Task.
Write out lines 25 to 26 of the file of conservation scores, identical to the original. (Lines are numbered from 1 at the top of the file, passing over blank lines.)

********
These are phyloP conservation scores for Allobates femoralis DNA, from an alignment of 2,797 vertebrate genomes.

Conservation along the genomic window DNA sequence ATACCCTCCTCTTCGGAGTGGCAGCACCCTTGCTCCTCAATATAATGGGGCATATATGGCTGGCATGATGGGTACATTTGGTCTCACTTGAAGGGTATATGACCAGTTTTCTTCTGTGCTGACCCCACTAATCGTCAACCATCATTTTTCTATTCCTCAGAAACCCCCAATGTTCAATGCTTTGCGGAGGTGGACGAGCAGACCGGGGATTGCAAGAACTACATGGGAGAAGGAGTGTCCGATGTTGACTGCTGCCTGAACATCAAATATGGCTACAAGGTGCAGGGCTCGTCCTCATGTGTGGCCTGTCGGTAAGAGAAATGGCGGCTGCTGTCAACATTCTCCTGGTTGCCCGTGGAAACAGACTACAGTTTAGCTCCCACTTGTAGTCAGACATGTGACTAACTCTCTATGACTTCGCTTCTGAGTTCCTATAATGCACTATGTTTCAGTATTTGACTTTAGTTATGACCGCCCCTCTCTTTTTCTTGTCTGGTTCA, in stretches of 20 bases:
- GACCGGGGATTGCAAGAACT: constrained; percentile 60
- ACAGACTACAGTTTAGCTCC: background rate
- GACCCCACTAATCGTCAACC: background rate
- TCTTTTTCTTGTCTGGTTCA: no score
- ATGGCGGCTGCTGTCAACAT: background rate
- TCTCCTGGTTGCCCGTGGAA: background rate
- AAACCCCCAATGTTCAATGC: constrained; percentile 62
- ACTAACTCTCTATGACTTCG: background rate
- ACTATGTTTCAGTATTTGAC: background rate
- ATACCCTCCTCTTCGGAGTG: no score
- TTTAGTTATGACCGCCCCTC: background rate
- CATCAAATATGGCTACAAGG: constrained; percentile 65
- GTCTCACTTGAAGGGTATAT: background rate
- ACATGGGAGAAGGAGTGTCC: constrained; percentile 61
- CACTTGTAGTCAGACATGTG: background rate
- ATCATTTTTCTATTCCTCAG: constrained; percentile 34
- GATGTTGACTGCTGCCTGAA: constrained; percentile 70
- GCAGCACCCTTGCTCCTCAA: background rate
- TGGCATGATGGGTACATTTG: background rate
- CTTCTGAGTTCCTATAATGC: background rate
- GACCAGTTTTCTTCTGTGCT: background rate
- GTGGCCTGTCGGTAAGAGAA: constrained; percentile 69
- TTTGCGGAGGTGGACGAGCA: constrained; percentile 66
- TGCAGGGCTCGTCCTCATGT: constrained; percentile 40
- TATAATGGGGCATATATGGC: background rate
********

- TTTGCGGAGGTGGACGAGCA: constrained; percentile 66
- TGCAGGGCTCGTCCTCATGT: constrained; percentile 40